Canadian dietician saves money on groceries at the dollar store (VIDEO)

Apr 29 2023, 8:45 pm

Be honest, how much are you spending on groceries? Amidst an affordability crisis, which isn’t expected to let up anytime soon. Many Canadians are having to slash their budgets.

That has folks turning to dollar stores to buy food (Dollarama sales increased by 20.3% in one year), and Canadian dietician Abbey Sharp shared her Dollarama haul on social media and showed hungry folks how they could stock up on essentials for less.


Dollarstores can be SUCH a saviour when youre trying to stretch your groceey budget. I take the boys often to let them buy a toy with their piggy bank money and in the process Ive discovered some grocery staples that I can buy for a fraction of the cost of the grocery storešŸŒŸ whats your dollar store grocery go-to? @Dollarama #dollaramahaul #dollaramahack #budgetfriendly #grocerypricesupsurged #budgetstretcher #egoaside #dollarstoregroceries #wallettok

ā™¬ original sound – Abbey Sharp


Daily Hive has reached out to Sharp for more and will update this story.

In the video, Sharp calls out Life cereal, apple sauce, whole grain bread, canned tuna, nuts, seeds, freeze-dried fruit, and more as some of her top picks.

Daily Hive spoke with Vancouver-based dietician Diana Steele to learn more about buying groceries at the dollar store while being healthy.

Is it possible to eat well if you buy food from the dollar store?

“Eating a balanced diet 100% from the dollar store may not be totally feasible, but you can certainly find some healthy options,” said Steele.

“Most foods at the dollar store will be dried or canned goods, and you will need to find fresh and frozen items elsewhere.”

“Ideally, a meal should have a good source of protein, a whole grain and some vegetables. This could be a soup made with vegetable stock, canned lentils or chickpeas, barley or rice and canned tomatoes, mushrooms, green beans and corn.”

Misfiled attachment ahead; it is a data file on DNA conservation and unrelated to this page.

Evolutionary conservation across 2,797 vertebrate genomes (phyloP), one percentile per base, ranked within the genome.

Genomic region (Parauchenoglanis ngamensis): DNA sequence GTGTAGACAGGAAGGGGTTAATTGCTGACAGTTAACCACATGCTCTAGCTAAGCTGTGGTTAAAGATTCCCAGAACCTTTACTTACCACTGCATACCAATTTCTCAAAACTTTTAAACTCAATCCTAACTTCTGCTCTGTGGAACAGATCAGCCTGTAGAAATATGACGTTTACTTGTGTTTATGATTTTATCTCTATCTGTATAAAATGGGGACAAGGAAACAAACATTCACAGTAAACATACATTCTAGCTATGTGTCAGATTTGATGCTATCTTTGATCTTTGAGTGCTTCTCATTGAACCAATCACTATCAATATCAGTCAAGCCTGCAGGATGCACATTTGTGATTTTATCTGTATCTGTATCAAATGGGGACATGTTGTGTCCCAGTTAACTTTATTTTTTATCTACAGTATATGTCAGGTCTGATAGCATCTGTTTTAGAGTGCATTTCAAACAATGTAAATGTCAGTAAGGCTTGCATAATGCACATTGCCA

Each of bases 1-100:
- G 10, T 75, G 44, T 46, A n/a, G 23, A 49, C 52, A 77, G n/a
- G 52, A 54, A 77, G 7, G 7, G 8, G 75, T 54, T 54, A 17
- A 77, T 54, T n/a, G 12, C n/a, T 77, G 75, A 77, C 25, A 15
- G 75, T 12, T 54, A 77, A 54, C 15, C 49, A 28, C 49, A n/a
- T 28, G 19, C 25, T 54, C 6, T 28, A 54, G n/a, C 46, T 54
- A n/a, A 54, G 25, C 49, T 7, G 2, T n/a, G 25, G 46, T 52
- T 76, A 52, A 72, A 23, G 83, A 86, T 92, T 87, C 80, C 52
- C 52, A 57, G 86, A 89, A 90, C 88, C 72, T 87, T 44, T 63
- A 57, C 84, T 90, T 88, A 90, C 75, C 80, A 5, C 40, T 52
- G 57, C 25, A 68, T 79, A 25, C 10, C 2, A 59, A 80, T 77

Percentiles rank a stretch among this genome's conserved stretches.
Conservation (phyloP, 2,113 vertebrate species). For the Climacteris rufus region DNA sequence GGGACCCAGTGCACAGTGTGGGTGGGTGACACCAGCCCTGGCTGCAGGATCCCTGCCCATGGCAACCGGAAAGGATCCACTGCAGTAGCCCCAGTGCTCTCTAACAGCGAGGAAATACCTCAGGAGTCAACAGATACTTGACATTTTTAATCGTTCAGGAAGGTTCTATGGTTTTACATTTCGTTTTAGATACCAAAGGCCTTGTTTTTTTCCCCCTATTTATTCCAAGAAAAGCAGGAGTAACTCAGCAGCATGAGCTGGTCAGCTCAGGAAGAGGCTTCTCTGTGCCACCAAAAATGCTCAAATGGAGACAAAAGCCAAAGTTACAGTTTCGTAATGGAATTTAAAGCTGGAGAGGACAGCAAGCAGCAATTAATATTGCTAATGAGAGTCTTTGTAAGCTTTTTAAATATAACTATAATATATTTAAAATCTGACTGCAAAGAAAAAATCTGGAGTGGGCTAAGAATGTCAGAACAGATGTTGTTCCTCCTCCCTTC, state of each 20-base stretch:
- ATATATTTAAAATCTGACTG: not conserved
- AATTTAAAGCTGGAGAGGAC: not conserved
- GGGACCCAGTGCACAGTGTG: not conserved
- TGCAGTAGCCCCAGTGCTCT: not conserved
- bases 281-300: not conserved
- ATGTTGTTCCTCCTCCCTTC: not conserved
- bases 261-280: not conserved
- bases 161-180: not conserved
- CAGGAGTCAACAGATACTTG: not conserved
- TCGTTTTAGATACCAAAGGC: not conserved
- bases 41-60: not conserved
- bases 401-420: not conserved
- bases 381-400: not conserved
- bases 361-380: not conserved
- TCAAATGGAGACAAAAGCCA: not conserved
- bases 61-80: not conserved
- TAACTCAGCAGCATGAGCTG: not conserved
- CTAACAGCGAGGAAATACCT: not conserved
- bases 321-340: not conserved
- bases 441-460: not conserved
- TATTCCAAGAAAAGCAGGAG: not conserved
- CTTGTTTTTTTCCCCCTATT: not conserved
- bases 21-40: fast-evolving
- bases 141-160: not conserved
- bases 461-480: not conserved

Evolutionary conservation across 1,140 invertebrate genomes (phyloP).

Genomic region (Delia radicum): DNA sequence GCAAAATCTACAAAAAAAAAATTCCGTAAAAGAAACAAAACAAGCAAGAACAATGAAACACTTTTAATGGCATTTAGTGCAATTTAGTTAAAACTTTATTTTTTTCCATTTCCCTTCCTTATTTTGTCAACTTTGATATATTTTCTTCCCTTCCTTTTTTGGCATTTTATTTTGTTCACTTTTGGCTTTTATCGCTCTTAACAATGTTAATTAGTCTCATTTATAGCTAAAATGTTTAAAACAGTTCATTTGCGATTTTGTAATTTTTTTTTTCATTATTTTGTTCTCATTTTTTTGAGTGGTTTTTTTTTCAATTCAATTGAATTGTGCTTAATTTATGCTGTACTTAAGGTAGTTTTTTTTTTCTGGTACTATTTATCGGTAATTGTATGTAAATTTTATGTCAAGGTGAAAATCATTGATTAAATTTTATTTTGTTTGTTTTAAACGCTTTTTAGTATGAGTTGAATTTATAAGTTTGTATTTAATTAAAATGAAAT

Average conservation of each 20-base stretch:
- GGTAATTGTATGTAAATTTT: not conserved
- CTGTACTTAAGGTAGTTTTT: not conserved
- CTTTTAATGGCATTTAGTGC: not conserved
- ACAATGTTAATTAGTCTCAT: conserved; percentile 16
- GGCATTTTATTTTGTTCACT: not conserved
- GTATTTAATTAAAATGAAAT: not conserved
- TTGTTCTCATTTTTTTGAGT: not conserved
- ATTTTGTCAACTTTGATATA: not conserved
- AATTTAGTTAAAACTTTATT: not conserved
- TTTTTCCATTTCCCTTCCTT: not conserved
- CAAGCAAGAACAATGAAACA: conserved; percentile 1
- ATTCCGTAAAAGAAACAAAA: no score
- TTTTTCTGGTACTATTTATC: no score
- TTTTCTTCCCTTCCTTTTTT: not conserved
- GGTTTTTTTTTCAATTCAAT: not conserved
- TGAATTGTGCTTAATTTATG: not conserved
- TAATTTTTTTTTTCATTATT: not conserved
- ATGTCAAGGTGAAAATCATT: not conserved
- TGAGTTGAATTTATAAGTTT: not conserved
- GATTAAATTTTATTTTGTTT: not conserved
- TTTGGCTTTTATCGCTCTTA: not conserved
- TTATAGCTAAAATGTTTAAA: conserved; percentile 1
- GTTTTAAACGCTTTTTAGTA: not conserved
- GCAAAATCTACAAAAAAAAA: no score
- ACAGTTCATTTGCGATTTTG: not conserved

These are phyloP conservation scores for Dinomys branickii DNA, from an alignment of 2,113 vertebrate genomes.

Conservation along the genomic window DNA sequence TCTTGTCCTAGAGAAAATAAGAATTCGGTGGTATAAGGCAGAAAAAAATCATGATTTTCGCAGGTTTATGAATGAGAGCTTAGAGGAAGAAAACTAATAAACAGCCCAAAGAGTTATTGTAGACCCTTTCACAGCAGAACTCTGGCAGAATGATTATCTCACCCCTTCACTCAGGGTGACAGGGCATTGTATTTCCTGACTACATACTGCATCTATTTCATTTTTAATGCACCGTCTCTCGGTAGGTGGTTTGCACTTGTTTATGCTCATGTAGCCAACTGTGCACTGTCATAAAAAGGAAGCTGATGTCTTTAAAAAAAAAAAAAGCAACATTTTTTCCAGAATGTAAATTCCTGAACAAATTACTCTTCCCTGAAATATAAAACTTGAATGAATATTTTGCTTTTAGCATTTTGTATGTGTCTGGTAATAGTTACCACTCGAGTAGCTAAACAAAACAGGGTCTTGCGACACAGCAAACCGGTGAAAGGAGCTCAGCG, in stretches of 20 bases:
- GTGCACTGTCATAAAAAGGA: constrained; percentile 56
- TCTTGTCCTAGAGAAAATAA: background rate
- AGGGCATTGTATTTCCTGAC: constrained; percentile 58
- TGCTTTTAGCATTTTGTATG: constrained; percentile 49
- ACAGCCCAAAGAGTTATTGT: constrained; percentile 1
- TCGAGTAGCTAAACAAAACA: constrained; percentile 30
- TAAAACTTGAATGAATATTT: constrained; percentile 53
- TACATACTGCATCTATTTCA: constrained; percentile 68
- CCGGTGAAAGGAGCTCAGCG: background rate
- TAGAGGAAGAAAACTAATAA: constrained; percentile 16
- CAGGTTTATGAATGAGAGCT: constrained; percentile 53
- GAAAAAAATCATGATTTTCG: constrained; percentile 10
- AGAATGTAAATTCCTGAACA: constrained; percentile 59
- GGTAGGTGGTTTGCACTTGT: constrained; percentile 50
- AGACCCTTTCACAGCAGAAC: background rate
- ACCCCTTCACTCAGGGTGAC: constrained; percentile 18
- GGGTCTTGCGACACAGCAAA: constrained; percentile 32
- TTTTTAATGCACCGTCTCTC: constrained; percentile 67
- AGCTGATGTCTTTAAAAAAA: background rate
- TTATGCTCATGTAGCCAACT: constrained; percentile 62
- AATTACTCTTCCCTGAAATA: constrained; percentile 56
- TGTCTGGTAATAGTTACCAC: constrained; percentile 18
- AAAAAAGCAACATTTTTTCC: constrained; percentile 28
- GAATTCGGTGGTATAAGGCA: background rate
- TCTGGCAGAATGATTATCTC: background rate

Is there something you would buy or wouldn’t buy at the dollar store to save money without compromising nutritional value?

Protein: “I would choose canned tuna or salmon, kidney beans, lentils, chickpeas (canned or dried).”

Vegetables and fruit: “I would choose canned tomatoes, tomato sauce, corn peas, beans, mushrooms, pumpkin, sweet potato and canned pears, peaches, apple sauce, and pineapple.”

Grains: “You can find rice, barley, pasta, and sometimes quinoa (but it wonā€™t be a dollar), cereals, oats, flour, pancake mix, whole grain crackers.”

Beverages: “You can find fortified soymilk, almond milk, and 100% pure fruit juices.”

“I would avoid the candy, chips, chocolate, pop and sugar-sweetened beverages,” said Steele.

If I eat a bowl of instant noodles for lunch to save money one day a week, is that going to have a negative impact on my overall health?

“Once a week is not a big deal, but you can do a lot to make it healthier,” said Steele.

“Consider adding a tin of tuna for protein or some canned tomato. Or, instead of noodles, do instant oatmeal and add frozen berries.”

Are you getting groceries from dollar stores?

Sarah AndersonSarah Anderson

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